You’ll tell me when you’re bored from Jerusalem-dishes? But this is such a flavourful but nevertheless everyday dish, that I had to post it. Ottolenghi and Tamimi got me when they told stories about family picnics where a big bowl of mejadra must not have been missing. And as I’m always into those (mostly simple) dishes that are packed full with the flavour of childhood memories, I had to try this lentil rice.
The other reason was that I had eaten some versions of this dish a few times in arab restaurants and was eager to have this on a more regular basis at home.
I gave it swabian touch by using “Albleisa”, lentils that have been traditionally grown on the Swabian Alb and rediscovered in recent times. They come in different varieties. The ones I prefare have the sice of beluga lentils and look beautiful with their darkgreen marbled colour. The have a very aromatic nutty taste and are markedly firm in cooking, which I thought would be a good choice for this recipe.
Cause I thought the mejadra for itself could be a bit of a dry business, I complemented it with a refreshing 5-minute-cucumber-salad. Thanks to the preparation the lentil rice turned out to be far less dry than I had imagined, but the cucumbers where nice with it anyway. We ate the mejadra hot, but you can also eat it – like Tamimis family – cold, f.ex. as a picnic dish. It’s really a feel good dish, that mostly prepares itself. Thanks to the spices it’s full of flavour, the lentils give some creaminess to it and the fried onions add a beautiful sweet-bitter note. Great! “The dish far surpasses the sum of its parts” – that is true!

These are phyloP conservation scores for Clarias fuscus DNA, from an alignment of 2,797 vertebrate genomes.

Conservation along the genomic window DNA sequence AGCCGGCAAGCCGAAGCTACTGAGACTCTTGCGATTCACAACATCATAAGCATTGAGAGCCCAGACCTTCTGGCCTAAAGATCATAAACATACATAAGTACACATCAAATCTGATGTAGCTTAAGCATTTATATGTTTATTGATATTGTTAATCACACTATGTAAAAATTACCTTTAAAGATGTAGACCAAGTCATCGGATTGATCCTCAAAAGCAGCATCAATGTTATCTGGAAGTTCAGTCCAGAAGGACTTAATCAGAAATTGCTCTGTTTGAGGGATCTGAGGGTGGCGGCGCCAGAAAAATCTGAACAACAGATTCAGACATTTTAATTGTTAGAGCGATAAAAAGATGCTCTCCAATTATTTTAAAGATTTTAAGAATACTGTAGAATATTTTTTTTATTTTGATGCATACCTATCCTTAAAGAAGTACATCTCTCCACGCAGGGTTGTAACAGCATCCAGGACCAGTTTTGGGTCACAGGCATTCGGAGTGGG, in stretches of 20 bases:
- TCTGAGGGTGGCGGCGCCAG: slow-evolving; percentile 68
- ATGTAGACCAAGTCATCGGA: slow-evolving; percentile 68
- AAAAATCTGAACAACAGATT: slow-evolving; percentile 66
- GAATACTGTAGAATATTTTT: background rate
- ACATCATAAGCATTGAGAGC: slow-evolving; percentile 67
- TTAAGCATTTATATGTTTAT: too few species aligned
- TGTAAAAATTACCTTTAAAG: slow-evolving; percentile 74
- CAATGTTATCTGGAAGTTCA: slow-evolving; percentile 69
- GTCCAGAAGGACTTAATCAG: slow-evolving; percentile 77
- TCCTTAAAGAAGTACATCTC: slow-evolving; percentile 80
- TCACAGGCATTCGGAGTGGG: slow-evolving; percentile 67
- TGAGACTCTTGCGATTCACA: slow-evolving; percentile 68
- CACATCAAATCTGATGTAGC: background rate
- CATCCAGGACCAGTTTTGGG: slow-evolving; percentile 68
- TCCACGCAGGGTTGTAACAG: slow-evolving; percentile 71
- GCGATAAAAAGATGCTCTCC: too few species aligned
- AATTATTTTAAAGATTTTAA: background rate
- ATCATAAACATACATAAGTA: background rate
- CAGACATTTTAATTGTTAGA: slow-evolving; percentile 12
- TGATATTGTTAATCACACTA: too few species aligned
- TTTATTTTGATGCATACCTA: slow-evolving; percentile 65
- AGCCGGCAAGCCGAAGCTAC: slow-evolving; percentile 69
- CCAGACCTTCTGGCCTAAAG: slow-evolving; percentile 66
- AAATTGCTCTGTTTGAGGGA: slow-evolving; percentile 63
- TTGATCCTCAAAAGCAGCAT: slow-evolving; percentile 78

As I mentioned, this is a recipe that you usually cook in big batches, to serve your whole extended family. So, adapting Ottolenghis and Tamimis recipe I had to reduce the amounts a lot to make a 2-persons-meal of it. Especially with regard to the used spices this ended in somehow impractical miniature measurements. Just use them as rough orientation and follow your own tastebuds!
Mejadra with cucumber salad (2p.)
[adapted from Jerusalem]
80 g green or brown lentils, 70 g basmati rice, 2 small onions, 1 tablespoon flour, about 80 ml sunflower oil, 1 teaspoon olive oil, ½ teaspoon cumin seeds, ½ teaspoon coriander seeds, ½ teaspoon grounded piment, 1 teaspoon cinammon, dash of curcuma, ½ teaspoon sugar, oil
½ cucumber, 1 cup (goat) yoghurt (150g), 1 teaspoon dried mint, ½ clove garlic
In a small pot cover lentils with water, bring to a boil, and cook for 12 to 15 minutes, until the lentils have softened but still have a little bite. Drain and set aside.
Peel the onions, halfen and slice thinly. In a bowl coat onion rings with flour and a dash of salt. Cover the bottom of a medium pan generously with sunflower oil (roughly half of the whole amount), heat until it’s really hot. Fry onions in it: Work in two batches and leave each one in the hot oil for about 5 minutes, stirring occasionally. The onions should be brown and crispy. Cool out on layered paper towels, that soak waste oil.
Wipe the pan, heat up again and put in cumin and coriander seeds. Roast for about a minute, then add the rice, olive oil, remaining spices, sugar, salt and pepper. Stir-fry for a minute, then add about 100 ml of water and lentils. Bring to boil, cover with a lid, reduce to low heat and simmer for about 15 minutes.
Meanwhile wash and slice cucumber and mix with joghurt, mint and garlic. Season to taste with salt and black pepper.
Take lentil rice off the heat, take the lid off and cover with a clean towel. Set for 10 more minutes.
Finally, add half the onions to the rice and lentils and stir in gently. Pile the mixture in a serving bowl, top with the rest of the onions and serve together with cucumber salad.